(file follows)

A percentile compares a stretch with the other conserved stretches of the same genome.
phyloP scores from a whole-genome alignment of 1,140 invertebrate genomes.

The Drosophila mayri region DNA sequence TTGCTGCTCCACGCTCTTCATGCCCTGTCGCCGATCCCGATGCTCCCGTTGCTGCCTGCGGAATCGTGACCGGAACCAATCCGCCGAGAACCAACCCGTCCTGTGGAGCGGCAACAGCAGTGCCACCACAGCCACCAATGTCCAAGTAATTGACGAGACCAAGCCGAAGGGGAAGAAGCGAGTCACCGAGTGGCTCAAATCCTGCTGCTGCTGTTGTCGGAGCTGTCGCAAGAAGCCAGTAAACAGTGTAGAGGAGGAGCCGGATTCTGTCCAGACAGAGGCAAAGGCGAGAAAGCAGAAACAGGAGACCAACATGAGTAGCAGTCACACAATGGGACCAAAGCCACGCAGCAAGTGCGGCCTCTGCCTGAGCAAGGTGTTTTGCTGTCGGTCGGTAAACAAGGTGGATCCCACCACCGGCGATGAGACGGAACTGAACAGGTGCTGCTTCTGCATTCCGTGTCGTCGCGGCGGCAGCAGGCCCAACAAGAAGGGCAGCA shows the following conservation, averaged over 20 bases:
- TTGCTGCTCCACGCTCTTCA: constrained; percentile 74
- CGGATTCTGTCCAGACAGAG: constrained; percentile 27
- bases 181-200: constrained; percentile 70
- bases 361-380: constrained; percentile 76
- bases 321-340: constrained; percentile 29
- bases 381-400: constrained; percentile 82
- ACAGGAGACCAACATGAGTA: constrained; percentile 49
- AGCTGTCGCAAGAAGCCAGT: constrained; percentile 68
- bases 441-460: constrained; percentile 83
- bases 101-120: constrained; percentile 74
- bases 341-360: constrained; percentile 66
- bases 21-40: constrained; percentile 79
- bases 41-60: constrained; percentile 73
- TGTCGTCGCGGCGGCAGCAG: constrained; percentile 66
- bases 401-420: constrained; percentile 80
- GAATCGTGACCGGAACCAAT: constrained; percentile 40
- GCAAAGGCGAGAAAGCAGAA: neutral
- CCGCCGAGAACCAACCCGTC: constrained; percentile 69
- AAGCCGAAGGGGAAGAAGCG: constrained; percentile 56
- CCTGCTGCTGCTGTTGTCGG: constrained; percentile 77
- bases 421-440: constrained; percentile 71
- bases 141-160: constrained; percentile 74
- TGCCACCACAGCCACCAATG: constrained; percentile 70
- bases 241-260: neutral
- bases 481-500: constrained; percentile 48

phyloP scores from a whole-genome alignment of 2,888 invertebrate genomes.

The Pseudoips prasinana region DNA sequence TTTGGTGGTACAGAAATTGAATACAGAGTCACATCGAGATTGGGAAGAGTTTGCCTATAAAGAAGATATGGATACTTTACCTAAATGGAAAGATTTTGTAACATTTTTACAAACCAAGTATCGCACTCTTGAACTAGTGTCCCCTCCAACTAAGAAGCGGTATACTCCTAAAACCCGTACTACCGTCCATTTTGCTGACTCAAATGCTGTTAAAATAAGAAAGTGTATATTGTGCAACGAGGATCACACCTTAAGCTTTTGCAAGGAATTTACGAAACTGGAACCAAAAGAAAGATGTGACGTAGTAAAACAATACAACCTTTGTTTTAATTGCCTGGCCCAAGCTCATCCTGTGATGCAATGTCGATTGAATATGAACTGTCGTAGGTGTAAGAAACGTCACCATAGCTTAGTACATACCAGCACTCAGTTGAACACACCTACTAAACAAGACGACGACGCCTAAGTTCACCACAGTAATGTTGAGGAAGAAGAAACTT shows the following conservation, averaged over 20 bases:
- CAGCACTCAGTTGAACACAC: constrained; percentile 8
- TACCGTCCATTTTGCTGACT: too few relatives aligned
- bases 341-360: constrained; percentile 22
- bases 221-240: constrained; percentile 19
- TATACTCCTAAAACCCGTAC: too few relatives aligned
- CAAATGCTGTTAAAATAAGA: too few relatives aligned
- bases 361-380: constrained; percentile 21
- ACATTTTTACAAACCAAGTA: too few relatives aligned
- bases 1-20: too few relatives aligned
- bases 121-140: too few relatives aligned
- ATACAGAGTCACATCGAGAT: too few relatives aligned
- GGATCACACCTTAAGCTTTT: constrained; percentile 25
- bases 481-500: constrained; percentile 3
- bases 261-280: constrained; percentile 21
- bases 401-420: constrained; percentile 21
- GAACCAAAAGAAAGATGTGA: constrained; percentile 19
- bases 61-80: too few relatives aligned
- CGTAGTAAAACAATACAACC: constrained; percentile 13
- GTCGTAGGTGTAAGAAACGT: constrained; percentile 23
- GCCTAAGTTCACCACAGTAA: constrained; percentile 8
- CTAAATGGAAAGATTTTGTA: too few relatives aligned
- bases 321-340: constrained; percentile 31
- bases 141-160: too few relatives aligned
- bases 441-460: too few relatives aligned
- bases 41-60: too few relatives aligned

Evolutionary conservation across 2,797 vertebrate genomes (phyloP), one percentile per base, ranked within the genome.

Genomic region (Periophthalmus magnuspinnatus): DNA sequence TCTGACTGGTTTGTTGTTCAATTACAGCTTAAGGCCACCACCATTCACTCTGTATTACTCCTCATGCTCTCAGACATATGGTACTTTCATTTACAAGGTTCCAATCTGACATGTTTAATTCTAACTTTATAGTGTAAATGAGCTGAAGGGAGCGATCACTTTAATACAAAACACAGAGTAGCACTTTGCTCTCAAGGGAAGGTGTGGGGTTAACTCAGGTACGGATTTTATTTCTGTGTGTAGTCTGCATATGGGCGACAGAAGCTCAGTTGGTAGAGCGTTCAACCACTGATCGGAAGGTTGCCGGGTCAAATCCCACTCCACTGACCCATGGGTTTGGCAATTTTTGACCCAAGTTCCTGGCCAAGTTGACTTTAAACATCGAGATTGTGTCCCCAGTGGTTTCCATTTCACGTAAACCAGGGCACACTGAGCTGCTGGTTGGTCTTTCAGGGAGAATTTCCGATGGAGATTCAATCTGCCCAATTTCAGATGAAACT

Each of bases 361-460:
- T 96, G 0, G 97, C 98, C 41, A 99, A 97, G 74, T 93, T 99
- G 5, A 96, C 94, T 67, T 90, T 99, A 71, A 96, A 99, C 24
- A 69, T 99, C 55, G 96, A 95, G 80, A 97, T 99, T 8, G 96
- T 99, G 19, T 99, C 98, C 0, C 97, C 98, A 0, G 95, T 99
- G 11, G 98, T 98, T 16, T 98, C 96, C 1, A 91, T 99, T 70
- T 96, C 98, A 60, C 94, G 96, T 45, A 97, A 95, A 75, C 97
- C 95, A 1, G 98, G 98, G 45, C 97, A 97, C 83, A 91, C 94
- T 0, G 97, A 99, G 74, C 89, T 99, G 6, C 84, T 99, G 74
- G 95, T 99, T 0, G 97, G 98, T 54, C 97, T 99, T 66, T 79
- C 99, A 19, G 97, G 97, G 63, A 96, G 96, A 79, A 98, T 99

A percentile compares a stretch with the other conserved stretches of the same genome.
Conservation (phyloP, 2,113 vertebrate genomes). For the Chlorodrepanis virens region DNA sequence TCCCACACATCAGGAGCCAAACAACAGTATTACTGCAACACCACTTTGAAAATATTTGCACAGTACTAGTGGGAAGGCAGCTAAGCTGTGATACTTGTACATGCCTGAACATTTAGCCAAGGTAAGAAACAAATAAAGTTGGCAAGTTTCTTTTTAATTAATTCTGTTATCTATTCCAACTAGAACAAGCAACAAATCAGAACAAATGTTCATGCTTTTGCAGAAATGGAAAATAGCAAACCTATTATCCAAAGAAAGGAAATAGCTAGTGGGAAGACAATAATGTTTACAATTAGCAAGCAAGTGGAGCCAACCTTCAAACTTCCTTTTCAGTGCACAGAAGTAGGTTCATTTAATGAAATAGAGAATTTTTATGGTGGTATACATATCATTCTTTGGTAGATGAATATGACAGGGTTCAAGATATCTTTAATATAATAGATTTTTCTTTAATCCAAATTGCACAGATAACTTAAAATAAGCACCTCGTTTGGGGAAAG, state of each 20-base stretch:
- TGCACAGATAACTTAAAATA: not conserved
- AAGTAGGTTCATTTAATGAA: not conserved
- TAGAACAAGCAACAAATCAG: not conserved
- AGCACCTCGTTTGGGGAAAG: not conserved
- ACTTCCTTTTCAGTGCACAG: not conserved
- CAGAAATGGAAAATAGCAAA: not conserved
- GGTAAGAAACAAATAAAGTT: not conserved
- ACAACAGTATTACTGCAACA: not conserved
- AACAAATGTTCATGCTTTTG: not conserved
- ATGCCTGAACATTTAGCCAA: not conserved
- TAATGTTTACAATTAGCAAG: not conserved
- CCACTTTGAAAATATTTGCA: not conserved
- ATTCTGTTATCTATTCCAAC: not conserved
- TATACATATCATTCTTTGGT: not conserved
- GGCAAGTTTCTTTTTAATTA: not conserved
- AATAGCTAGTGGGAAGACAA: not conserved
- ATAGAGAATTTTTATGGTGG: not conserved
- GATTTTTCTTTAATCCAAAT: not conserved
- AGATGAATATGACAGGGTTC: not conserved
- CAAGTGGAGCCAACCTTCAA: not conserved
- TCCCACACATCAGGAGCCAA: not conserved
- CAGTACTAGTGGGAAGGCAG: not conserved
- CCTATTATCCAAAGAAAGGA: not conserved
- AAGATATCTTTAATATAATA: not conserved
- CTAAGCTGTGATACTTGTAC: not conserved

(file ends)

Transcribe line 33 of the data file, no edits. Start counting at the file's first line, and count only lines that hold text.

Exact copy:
- bases 341-360: constrained; percentile 22